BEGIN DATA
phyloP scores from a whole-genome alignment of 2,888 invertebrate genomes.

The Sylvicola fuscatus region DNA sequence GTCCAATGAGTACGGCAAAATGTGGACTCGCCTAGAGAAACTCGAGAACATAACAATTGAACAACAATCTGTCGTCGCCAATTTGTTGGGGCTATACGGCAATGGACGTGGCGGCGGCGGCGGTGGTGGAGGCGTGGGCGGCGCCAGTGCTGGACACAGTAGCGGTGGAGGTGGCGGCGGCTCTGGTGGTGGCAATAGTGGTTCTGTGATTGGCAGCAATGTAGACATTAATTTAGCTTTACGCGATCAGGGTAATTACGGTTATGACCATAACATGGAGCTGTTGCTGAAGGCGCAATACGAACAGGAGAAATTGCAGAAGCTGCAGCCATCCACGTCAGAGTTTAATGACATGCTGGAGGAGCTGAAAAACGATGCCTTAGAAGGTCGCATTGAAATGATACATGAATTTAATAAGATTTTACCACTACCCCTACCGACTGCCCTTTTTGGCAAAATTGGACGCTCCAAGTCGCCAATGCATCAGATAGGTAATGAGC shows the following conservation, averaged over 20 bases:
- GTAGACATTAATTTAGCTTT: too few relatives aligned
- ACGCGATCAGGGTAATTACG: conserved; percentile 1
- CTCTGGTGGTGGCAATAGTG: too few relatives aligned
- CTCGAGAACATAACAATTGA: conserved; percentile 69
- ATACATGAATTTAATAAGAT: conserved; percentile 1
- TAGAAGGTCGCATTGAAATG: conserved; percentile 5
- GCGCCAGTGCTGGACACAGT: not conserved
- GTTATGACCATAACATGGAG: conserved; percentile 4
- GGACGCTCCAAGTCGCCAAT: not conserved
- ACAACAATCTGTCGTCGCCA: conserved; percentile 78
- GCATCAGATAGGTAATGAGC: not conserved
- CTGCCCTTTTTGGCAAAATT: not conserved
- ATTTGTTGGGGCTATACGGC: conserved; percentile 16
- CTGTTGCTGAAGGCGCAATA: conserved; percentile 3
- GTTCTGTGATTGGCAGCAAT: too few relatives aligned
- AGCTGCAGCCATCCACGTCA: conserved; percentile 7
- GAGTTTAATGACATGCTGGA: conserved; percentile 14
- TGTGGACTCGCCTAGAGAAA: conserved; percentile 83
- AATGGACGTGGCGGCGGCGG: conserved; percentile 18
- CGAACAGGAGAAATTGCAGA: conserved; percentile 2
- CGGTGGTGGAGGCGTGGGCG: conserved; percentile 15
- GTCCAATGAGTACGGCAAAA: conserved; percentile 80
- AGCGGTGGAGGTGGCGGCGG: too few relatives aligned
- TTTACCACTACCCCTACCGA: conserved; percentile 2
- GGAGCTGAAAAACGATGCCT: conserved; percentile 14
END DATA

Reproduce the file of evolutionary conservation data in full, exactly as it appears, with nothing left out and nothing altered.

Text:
phyloP scores from a whole-genome alignment of 2,888 invertebrate genomes.

The Sylvicola fuscatus region DNA sequence GTCCAATGAGTACGGCAAAATGTGGACTCGCCTAGAGAAACTCGAGAACATAACAATTGAACAACAATCTGTCGTCGCCAATTTGTTGGGGCTATACGGCAATGGACGTGGCGGCGGCGGCGGTGGTGGAGGCGTGGGCGGCGCCAGTGCTGGACACAGTAGCGGTGGAGGTGGCGGCGGCTCTGGTGGTGGCAATAGTGGTTCTGTGATTGGCAGCAATGTAGACATTAATTTAGCTTTACGCGATCAGGGTAATTACGGTTATGACCATAACATGGAGCTGTTGCTGAAGGCGCAATACGAACAGGAGAAATTGCAGAAGCTGCAGCCATCCACGTCAGAGTTTAATGACATGCTGGAGGAGCTGAAAAACGATGCCTTAGAAGGTCGCATTGAAATGATACATGAATTTAATAAGATTTTACCACTACCCCTACCGACTGCCCTTTTTGGCAAAATTGGACGCTCCAAGTCGCCAATGCATCAGATAGGTAATGAGC shows the following conservation, averaged over 20 bases:
- GTAGACATTAATTTAGCTTT: too few relatives aligned
- ACGCGATCAGGGTAATTACG: conserved; percentile 1
- CTCTGGTGGTGGCAATAGTG: too few relatives aligned
- CTCGAGAACATAACAATTGA: conserved; percentile 69
- ATACATGAATTTAATAAGAT: conserved; percentile 1
- TAGAAGGTCGCATTGAAATG: conserved; percentile 5
- GCGCCAGTGCTGGACACAGT: not conserved
- GTTATGACCATAACATGGAG: conserved; percentile 4
- GGACGCTCCAAGTCGCCAAT: not conserved
- ACAACAATCTGTCGTCGCCA: conserved; percentile 78
- GCATCAGATAGGTAATGAGC: not conserved
- CTGCCCTTTTTGGCAAAATT: not conserved
- ATTTGTTGGGGCTATACGGC: conserved; percentile 16
- CTGTTGCTGAAGGCGCAATA: conserved; percentile 3
- GTTCTGTGATTGGCAGCAAT: too few relatives aligned
- AGCTGCAGCCATCCACGTCA: conserved; percentile 7
- GAGTTTAATGACATGCTGGA: conserved; percentile 14
- TGTGGACTCGCCTAGAGAAA: conserved; percentile 83
- AATGGACGTGGCGGCGGCGG: conserved; percentile 18
- CGAACAGGAGAAATTGCAGA: conserved; percentile 2
- CGGTGGTGGAGGCGTGGGCG: conserved; percentile 15
- GTCCAATGAGTACGGCAAAA: conserved; percentile 80
- AGCGGTGGAGGTGGCGGCGG: too few relatives aligned
- TTTACCACTACCCCTACCGA: conserved; percentile 2
- GGAGCTGAAAAACGATGCCT: conserved; percentile 14